UCLA Football: Which RBs Are on Track for the Most Playing Time in 2013?

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UCLA Football: Which RBs Are on Track for the Most Playing Time in 2013?
Jonathan Ferrey/Getty Images
Damien Thigpen in the 2011 Pac-12 Championship Game

One of the biggest question marks for UCLA football heading into 2013 is the battle at running back. That's really nothing new to anyone who follows the Bruins, as the transcendent senior year of Johnathan Franklin was destined to end eventually.

Through eight spring practices, there isn't much in the way of a front-runner to replace UCLA's all-time leading rusher, but there are a few viable candidates who'll be competing for starting snaps next season. Upperclassmen Jordan James and Damien Thigpen could have the slight edge because of experience, though Thigpen is rehabbing from an ACL tear.

But as Jim Mora's style dictates, an open position battle goes to the best performer on the field, so don't count out a young gun like Paul Perkins or even a good old-fashioned redemption story in Malcolm Jones to shake things up. And while this competition is likely to play out for weeks or months before complete resolution, the Bruins faithful are itching for an answer.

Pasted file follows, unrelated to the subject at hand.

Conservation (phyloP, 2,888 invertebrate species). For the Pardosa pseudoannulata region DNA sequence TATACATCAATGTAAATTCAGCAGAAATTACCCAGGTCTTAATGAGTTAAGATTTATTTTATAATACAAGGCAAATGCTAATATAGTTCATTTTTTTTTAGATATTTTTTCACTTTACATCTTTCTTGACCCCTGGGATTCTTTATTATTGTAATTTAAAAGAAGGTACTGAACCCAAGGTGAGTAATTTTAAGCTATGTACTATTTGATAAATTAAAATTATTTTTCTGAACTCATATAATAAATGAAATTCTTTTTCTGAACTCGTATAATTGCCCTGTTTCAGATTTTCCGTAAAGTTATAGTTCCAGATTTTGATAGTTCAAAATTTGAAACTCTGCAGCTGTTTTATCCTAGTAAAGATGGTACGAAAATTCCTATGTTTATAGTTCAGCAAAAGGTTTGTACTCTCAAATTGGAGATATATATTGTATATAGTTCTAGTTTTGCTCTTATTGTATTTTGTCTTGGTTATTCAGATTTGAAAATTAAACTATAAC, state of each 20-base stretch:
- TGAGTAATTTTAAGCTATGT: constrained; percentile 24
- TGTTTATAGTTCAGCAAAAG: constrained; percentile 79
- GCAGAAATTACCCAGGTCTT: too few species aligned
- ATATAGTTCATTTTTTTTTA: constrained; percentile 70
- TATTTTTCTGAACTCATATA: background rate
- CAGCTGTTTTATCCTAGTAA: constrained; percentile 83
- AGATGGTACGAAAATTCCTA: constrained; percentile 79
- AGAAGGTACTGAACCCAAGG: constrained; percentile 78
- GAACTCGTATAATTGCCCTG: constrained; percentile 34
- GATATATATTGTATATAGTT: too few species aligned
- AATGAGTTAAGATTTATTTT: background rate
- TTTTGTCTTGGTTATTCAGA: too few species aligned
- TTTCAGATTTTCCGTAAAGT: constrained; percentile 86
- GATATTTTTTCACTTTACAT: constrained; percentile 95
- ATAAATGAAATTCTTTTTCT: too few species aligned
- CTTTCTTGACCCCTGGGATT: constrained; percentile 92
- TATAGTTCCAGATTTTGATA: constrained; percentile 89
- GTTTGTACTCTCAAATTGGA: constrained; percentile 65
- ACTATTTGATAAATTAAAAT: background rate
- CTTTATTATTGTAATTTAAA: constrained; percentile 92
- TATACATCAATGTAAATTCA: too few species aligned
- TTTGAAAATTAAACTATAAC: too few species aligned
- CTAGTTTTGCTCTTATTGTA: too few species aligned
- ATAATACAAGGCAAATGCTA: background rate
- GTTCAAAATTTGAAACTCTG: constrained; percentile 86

Who's going to be the No. 1 running back next year? It's far too early to guess, but it's worth taking a look to see which players have the inside track on playing time.

UCLA's foremost hope is that Damien Thigpen fully recovers from his injury and can pick up where he left off in 2012. Before going down in the USC game, Thigpen had amassed 445 yards of total offense and four touchdowns. He posted a healthy 5.2 yards-per-carry average on 50 touches while also tallying 18 receptions with an average of 10.2 yards per.

Thigpen's two TDs vs. ASU in 2012.

Thigpen was actually quite adept at leaking out of the backfield as a receiver, which is obviously a massive component of offensive coordinator Noel Mazzone's spread attack. In addition to the usual dump-offs and screens, Thigpen showed his versatility downfield with some well-timed wheel routes. To see some of Thigpen's highlights, check out the two-minute and 3:45 marks of the embedded video. Spoiler alert: This kid has wheels.